To intercept hardware keys, override onKeyDown() and onKeyUp().

Call the super() method for keys you don't want to handle yourself.

Create an IME subtype

Subtypes let the IME expose multiple input modes and languages supported by an IME. A subtype can represent the following:

  • A locale, such as en_US or fr_FR
  • An input mode, such as voice, keyboard, or handwriting
  • Other input styles, forms, or properties specific to the IME, such as 10-key or QWERTY keyboard layouts

The mode can be any text, such as "keyboard" or "voice". A subtype can also expose a combination of these.

Subtype information is used for an IME switcher dialog that's available from the notification bar and for IME settings. The information also lets the framework bring up a specific subtype of an IME directly. When you build an IME, use the subtype facility, because it helps the user identify and switch between different IME languages and modes.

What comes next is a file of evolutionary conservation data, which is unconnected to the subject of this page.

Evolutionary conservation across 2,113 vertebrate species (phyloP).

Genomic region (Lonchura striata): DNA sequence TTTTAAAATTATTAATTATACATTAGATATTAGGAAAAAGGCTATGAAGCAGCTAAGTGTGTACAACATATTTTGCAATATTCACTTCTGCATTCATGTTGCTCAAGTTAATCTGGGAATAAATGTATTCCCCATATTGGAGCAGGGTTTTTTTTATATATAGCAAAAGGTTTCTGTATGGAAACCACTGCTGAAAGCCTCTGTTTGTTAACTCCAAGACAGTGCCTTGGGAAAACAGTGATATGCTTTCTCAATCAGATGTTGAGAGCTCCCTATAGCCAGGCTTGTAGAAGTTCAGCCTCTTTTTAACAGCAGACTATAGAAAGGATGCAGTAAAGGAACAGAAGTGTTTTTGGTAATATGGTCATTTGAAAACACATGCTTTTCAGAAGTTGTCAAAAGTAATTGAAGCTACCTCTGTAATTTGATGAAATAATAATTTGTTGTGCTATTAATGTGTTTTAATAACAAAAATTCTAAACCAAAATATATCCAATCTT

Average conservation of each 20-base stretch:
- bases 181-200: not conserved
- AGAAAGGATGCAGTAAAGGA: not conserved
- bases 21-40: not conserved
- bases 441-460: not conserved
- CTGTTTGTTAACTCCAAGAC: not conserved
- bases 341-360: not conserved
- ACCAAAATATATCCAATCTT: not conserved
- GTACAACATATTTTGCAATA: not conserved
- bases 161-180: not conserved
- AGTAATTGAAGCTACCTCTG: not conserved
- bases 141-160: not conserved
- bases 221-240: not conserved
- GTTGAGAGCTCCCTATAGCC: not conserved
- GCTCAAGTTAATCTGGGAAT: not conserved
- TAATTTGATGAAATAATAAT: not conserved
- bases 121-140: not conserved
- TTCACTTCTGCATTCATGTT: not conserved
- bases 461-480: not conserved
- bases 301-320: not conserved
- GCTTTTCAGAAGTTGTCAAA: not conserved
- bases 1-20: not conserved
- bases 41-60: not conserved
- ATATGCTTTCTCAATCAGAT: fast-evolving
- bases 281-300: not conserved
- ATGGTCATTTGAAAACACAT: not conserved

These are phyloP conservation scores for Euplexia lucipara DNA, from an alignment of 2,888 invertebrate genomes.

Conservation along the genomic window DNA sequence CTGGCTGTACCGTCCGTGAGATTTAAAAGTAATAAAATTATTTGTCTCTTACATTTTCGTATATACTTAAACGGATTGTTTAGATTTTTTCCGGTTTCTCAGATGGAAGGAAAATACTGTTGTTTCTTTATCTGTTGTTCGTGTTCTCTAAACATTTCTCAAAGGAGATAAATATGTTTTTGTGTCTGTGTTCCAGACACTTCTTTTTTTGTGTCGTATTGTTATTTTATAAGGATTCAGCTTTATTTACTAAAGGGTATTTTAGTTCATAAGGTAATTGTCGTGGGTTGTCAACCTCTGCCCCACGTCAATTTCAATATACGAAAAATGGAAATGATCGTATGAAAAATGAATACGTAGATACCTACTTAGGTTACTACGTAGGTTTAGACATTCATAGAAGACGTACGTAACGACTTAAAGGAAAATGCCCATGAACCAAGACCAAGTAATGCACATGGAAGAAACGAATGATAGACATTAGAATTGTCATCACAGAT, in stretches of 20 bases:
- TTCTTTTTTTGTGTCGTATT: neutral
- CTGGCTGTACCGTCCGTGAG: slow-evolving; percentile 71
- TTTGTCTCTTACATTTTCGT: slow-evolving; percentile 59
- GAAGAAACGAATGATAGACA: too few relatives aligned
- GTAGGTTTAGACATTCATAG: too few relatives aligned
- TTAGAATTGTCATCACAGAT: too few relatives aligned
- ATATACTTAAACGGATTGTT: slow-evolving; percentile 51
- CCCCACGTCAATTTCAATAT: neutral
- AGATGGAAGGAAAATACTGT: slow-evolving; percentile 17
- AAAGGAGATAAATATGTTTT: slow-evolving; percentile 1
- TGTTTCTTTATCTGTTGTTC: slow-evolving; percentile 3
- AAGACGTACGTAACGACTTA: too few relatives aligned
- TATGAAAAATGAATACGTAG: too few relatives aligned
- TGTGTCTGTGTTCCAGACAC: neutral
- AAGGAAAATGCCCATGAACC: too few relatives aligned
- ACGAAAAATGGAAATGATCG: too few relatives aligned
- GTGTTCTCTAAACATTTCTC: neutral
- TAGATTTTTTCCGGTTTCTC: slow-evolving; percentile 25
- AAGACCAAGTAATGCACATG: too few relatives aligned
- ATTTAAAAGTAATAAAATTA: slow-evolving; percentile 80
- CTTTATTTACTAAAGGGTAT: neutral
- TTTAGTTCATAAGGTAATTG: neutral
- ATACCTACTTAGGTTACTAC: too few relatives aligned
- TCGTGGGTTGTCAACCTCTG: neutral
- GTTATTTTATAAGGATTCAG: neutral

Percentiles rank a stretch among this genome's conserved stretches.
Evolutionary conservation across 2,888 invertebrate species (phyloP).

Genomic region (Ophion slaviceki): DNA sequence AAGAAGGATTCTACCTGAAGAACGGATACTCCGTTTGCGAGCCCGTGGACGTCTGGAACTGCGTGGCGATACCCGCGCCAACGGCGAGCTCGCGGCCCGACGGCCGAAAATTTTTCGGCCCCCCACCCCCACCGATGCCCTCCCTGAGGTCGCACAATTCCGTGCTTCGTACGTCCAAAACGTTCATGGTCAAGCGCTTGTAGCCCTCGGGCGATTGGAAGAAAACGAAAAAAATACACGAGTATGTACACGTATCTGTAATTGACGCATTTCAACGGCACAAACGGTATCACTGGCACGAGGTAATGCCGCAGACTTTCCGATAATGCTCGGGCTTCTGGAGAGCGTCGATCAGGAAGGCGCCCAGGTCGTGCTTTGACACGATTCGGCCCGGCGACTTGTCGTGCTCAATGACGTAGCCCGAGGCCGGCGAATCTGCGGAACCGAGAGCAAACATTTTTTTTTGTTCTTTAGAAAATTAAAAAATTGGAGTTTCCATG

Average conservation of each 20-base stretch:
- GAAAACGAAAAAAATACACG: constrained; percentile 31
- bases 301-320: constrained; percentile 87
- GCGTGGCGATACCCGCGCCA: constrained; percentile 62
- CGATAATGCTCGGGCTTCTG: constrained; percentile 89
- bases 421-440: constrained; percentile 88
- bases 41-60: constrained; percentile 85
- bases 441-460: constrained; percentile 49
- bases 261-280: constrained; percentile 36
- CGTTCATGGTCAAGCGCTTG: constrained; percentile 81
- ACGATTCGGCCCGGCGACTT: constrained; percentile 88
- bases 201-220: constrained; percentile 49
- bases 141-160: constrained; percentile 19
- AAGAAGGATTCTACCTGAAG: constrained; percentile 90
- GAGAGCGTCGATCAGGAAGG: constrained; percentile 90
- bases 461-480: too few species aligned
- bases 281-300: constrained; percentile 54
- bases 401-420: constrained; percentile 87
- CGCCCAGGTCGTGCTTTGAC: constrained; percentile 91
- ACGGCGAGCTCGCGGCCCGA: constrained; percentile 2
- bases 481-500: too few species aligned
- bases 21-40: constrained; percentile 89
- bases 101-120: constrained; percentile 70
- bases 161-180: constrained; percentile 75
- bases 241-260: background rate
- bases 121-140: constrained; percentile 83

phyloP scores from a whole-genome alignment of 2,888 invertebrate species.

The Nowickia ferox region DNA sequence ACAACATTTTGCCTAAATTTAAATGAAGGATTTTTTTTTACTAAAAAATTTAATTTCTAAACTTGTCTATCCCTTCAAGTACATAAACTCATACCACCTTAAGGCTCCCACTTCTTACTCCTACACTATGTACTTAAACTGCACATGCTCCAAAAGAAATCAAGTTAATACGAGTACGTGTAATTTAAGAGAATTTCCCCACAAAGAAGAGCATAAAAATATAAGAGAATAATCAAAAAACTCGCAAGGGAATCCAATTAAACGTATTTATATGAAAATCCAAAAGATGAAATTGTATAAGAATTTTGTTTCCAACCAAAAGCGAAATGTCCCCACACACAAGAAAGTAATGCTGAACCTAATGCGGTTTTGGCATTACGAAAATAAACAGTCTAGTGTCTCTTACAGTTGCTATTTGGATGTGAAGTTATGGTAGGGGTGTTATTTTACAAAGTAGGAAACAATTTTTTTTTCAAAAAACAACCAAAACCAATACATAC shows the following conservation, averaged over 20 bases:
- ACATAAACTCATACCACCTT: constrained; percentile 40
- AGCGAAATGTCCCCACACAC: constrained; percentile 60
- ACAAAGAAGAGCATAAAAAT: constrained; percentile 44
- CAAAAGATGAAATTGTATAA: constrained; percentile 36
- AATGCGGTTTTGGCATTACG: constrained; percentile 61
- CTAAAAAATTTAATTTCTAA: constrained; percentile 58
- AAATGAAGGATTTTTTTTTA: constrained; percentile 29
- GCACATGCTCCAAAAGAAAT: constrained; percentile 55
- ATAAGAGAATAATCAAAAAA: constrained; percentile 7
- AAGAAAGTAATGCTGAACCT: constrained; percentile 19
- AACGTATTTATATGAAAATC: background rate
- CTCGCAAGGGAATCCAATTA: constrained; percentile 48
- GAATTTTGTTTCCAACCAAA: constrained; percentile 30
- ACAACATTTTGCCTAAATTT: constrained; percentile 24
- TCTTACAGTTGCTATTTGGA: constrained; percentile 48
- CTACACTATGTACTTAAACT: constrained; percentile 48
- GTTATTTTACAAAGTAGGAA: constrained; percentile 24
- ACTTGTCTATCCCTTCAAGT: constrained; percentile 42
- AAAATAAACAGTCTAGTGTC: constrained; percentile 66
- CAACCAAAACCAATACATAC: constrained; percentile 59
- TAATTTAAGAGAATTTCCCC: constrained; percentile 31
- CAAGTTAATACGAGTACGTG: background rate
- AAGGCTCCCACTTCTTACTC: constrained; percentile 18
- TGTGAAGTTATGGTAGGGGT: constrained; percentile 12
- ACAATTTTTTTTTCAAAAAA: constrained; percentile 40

Define subtypes in one of the input method's XML resource files, using the <subtype> element. The following code snippet defines an IME with two subtypes: a keyboard subtype for the US English locale and another keyboard subtype for the French language locale for France:

<input-method xmlns:android=""
    <subtype android:name="@string/display_name_english_keyboard_ime"
            android:imeSubtypeExtraValue="somePrivateOption=true" />
    <subtype android:name="@string/display_name_french_keyboard_ime"
            android:imeSubtypeExtraValue="someVariable=30,someInternalOption=false" />
    <subtype android:name="@string/display_name_german_keyboard_ime" ... />

To make sure your subtypes are labeled correctly in the UI, use `%s` to get a subtype label that is the same as the subtype's locale label. This is demonstrated in the next two code snippets. The first snippet shows part of the input method's XML file:

    android:imeSubtypeMode="keyboard" />

The next snippet is part of the IME's strings.xml file. The string resource label_subtype_generic, which is used by the input method UI definition to set the subtype's label, is defined as the following:

<string name="label_subtype_generic">%s</string>

This setting causes the subtype's display name to match the locale setting. For example, in any English locale, the display name is “English (United States).”

Choose IME subtypes from the notification bar

The Android system manages all subtypes exposed by all IMEs. IME subtypes are treated as modes of the IME they belong to. The user can navigate from the notification bar or the Settings app to a menu of available IME subtypes, as shown in the following figure: